Here, the district court did not err in granting summary judgment in favor of English. The most the record before us reveals is that Milledge may have informed officials of a single threat directed toward him by his cellmate. We’ve held, in certain circumstances, that an inmate warning a prison official of another inmate’s threat can constitute evidence that the official was subjectively aware of the substantial risk of serious harm -- if, for example, other instances of violence had occurred between them. See Caldwell, 748 F.3d at 1101 (holding that summary judgment was improper where the plaintiff inmate presented evidence that he had told prison officials that he feared for his life if he was returned to the same cell and that his cellmate had a violent past, had started a severe fire in the cell while the plaintiff was there, and had used the plaintiff’s personal items as tinder for the fire); Rodriguez, 508 F.3d at 618-19 (holding that summary judgment was not proper where the inmate had been returned to the general population after being segregated from the general prison population for security purposes, had informed the assistant warden twice that his life had been threatened multiple times by his former gang who were prisoners in the prison’s general population, and had requested by means of a written and verbal communication to be placed in protective custody).

But this case is nothing like those. Milledge did not present any evidence beyond informing officials of only a single threat, offering no other risk factors present for a prison official to draw the inference that he faced a substantial risk of harm. Indeed, as the record reveals, the two cellmates had been housed together in the same cell without incident for approximately one month prior to the altercation giving rise to the lawsuit, and Milledge had not been previously segregated for security reasons. There is no allegation or indication that the two inmates were involved with rival gangs or had any issues related to race, debt, romance, or anything else that might render one an excessive danger to the other. Nor is there any evidence that Milledge knew or reported that his cellmate had any other type of weapon. Because “[t]here must be a ‘strong likelihood’ of injury, ‘rather than a mere possibility,’ before an official’s failure to act can constitute deliberate indifference,” Brooks, 800 F.3d at 1301, we cannot say that a single threat, on the circumstances of this case, is sufficient by itself to constitute a substantial risk of serious harm.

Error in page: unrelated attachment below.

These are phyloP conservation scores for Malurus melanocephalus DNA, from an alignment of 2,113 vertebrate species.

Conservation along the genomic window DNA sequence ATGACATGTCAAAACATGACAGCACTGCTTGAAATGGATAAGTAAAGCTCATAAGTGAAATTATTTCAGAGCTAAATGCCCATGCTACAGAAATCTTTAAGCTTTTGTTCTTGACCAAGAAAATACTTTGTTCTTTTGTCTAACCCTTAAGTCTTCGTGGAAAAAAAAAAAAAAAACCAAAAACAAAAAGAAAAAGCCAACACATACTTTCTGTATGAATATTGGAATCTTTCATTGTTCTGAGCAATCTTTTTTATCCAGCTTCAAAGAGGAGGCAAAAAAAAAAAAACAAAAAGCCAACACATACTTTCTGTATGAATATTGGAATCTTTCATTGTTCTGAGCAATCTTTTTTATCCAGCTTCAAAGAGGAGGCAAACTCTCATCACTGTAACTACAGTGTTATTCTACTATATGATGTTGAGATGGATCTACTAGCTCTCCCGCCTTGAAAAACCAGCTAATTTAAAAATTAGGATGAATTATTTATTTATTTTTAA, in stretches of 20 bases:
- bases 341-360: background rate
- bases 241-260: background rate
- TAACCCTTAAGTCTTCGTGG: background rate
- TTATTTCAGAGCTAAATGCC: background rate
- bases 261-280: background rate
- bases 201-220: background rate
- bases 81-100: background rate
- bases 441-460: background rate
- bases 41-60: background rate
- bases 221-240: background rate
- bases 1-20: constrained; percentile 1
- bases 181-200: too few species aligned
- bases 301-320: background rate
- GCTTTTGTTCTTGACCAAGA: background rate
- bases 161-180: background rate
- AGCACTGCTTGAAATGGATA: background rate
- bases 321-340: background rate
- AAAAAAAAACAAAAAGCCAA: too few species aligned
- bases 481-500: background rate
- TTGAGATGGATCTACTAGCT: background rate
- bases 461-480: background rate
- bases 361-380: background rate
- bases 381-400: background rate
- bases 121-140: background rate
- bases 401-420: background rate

Finally, the district court did not abuse its discretion in denying Milledge’s motion for reconsideration. The motion for reconsideration essentially asked the district court to review its prior ruling because Milledge disagreed with its treatment of facts and legal conclusions. However, the motion could not be used to relitigate old matters, raise arguments, or present evidence that could have been raised prior to the entry of judgment. Arthur, 500 F.3d at 1343. In any event, for similar reasons that summary judgment was appropriate, the district court did not misapply the law. Accordingly, we affirm.2



1.   Milledge’s complaint also named several other defendants but because he does not challenge on appeal anything pertaining to those defendants, he has abandoned any issue as to those defendants. Wilkerson v. Grinnell Corp., 270 F.3d 1314, 1322 (11th Cir. 2001).

2.   There is also no merit to Milledge’s claim that the district court abused its discretion in dismissing an unserved defendant, Warden Scott Middlebrooks.